TUESDAY MORNING RANTS….
Please welcome guest ranter, Mrs. 4444. Mrs. 4444 is the host of the oh so popular Friday Fragments. She is a teacher, a mother and is writing her first book.
If you have a rant you would like to share please send it to firstname.lastname@example.org
Many school districts across the country are moving to merit pay systems in which teachers are held accountable for poorly-performing students. I understand that (and support it, to some degree), but my question is, “When is someone going to spearhead an effort to hold parents accountable for how their kids do in school?” Let’s leave parents of teens out of this–If they don’t have control of their kids by then, it’s probably hopeless, but how about grade school and middle school kids? How can I (a special education teacher) be held accountable for a student not making “adequate yearly progress” if his parent(s) don’t make school a priority? I’ve had students whose parents expect them to get out of homework because they have “a lot of after-school activities,” because they only have them on the weekends (and think the weekend should be “fun”), or because they had to go to their sibings’ [insert dance class/doctor appointment/football game here]. I regularly have students whose parents take them out of school for an entire day for a 9am dentist appointment in a town that’s 15 minutes away. I once had a parent come and sit with his child in my room during the after-school detention she’d earned, because he “didn’t want her to be bored.” No; I’m not kidding. How about if a student is failing, the teacher gets evaluated for effective teaching practices, and the parent has to produce some type of self-reflection form that asks questions like, “Describe your child’s homework routine.” I guarantee, half of them would write “I ask him if he has any homework, and he says no or he left it at school. What am I supposed to do?” I’m all for doing something about teachers who can’t teach, but when are we going to do something about parents who can’t parent?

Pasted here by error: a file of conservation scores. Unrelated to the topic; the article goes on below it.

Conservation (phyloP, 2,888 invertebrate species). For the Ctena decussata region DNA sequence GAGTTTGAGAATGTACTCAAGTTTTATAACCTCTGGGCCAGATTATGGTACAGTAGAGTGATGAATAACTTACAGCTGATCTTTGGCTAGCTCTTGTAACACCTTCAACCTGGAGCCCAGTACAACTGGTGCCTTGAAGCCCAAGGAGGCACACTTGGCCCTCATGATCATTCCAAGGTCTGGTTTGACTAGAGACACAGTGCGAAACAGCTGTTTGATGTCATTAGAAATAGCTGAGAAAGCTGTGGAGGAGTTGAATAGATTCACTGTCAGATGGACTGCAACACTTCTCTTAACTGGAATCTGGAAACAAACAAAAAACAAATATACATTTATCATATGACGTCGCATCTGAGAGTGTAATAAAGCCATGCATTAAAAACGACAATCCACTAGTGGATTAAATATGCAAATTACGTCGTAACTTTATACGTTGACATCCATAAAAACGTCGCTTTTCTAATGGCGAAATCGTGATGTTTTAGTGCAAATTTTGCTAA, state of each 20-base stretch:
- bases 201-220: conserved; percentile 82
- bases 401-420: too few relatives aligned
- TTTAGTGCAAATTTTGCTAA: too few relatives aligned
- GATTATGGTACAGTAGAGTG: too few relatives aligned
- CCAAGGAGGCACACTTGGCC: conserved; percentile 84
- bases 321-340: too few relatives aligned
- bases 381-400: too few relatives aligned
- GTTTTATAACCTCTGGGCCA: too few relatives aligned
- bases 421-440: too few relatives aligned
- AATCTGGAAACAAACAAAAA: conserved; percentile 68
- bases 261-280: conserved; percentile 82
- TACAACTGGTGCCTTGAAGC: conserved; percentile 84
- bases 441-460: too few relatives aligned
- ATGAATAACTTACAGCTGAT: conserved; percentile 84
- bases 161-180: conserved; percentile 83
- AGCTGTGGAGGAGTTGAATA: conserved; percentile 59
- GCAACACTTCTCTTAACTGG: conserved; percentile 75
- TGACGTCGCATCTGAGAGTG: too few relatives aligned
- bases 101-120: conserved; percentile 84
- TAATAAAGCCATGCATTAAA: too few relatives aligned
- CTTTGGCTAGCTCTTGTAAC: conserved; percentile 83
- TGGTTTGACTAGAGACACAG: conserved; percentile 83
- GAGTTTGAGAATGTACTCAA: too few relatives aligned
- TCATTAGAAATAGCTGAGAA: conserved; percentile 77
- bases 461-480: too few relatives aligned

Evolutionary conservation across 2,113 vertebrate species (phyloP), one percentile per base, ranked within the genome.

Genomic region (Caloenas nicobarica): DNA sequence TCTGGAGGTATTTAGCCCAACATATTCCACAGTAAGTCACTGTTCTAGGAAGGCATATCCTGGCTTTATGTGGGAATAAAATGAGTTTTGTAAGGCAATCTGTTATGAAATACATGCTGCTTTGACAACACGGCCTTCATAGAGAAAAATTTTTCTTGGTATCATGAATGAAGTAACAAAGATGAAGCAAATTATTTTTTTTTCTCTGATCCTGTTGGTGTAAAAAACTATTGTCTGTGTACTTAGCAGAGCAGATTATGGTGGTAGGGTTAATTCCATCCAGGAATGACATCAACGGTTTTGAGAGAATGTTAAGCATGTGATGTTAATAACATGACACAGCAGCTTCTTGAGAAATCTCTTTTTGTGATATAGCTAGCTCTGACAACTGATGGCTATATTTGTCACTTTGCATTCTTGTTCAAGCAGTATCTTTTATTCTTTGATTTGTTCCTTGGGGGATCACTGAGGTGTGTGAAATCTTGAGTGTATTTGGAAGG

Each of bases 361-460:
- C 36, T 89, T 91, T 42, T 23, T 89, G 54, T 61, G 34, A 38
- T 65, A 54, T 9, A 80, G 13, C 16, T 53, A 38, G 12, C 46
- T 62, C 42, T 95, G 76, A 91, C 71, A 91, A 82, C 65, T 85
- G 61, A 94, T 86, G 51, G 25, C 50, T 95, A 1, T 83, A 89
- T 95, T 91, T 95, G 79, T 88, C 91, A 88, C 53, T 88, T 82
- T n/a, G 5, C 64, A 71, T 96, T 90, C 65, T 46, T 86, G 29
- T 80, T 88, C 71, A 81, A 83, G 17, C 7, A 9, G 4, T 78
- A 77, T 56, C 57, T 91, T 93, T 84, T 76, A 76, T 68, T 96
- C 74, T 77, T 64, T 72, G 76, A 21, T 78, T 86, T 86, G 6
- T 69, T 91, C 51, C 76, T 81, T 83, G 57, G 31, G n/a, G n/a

Why can’t people receiving Welfare benefits be expected to contribute to their communities in some way? Why isn’t anyone doing anything about the fact that generations have now been raised in families that expect to just sit around all day and collect a check? My family was on Welfare when I was a kid, so I know it’s important and necessary, but it’s supposed to be temporary. Requiring recipients to get involved in their communities (if they’re not already working) would raise self-esteem and possibly put a dent in the number of families dependent on the government. Look in the Yellow Pages; you will see a huge number of Hand-out programs and very few Hand-Up programs; I hate that.
According to ChildMolestationPrevention.org, well over three million children are being sexually molested today. “Three million children is a staggering number of children. That’s 46 National Football League stadiums packed with children who are, today, being sexually abused, and who believe they have no adult to go to for help.” When I was being molested, as an eight-year-old little girl, it never occurred to me that I was a victim; I thought it was my fault. I felt guilty and ashamed. We see posters for a number of social issues on the walls of schools: anti-bullying, grief support, LGBT issues, etc. Why don’t we ever see posters encouraging kids to report people who are molesting them? I’m not saying it would have to be anything over-the-top…just something like, “If someone who’s supposed to care for you is touching you in a way that makes you feel uncomfortable or ashamed, that’s abuse, and it’s not your fault; tell someone.” The signs could be posted on the school counselors’ desks or something. It seems like we are invested in protecting child molesters; I hope this changes some day.
How do you feel about these topics?